He'd been a Liverpool fan since he was a child, so when his contract at Fulham expired, there was only one place he'd go. Despite his unfortunate circumstances, he can now call himself a Liverpool first team player at the age of 18, but he still has a long way to go.
Elliott has mostly played as a winger in his short career. Despite this, he is an inverted winger rather than a traditional winger. He'd start on the right and cut inside to central spaces, carving out passes rather than crosses with his stronger left foot. Elliott had 7 goals and 11 assists in 41 appearances last season, the majority of which came from the right flank.
This season, there appears to be a shift in Klopp's system and Elliott's development plans.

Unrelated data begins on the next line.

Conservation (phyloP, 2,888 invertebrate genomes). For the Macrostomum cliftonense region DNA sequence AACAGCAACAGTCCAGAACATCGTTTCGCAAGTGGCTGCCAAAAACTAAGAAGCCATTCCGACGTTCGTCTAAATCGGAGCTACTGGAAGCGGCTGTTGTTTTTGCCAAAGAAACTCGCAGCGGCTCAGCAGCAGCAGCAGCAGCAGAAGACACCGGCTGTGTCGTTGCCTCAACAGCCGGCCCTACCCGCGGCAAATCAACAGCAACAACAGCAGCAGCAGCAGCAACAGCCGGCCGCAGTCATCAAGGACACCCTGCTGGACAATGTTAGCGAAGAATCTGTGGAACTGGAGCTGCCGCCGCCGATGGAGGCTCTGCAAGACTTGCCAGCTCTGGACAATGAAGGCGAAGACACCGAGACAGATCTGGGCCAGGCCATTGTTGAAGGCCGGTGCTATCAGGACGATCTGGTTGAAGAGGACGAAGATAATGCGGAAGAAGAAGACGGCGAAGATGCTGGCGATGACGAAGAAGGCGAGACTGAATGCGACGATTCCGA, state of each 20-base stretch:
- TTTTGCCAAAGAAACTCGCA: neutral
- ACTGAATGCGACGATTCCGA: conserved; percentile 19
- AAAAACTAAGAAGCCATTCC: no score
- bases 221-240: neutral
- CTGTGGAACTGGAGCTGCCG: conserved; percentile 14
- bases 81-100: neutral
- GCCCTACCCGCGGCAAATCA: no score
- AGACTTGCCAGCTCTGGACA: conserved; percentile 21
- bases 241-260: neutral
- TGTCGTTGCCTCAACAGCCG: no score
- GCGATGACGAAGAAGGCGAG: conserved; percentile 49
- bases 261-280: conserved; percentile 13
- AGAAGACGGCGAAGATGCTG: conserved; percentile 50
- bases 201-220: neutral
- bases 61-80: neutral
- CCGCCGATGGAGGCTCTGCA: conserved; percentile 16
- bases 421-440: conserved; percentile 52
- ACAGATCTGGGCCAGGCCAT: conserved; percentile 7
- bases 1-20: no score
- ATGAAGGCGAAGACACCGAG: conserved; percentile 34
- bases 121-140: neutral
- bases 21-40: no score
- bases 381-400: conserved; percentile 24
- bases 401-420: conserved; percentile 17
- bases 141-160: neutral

With Wijnaldum gone, Klopp may have been forced to turn Elliott into a 'Mezzala,' a midfielder who constantly drifts wide or into the half-spaces.
What began as a pre-season experiment has proven to be an excellent replacement for Wijnaldum and Shaqiri.
Unlike traditional midfielders, Elliott would frequently receive the ball in the right-half of the pitch, where he has been most effective during his loan spell at Blackburn Rovers. The majority of his passes are also made in half spaces, frequently finding the feet of Salah and Alexander-Arnold.
Elliot and Alexander-Arnold constantly switch positions, which confuses opposing defenses. When Liverpool transitions, Elliott's wide position allows Trent-Alexander Arnold to exploit a more central area of the pitch rather than the flanks.
Furthermore, Elliott's positioning on the flank diverts the fullback's attention away from Alexander-Arnold. This allows him to be free of his defender and have more time to make delicate passes into the box from the right-half spaces.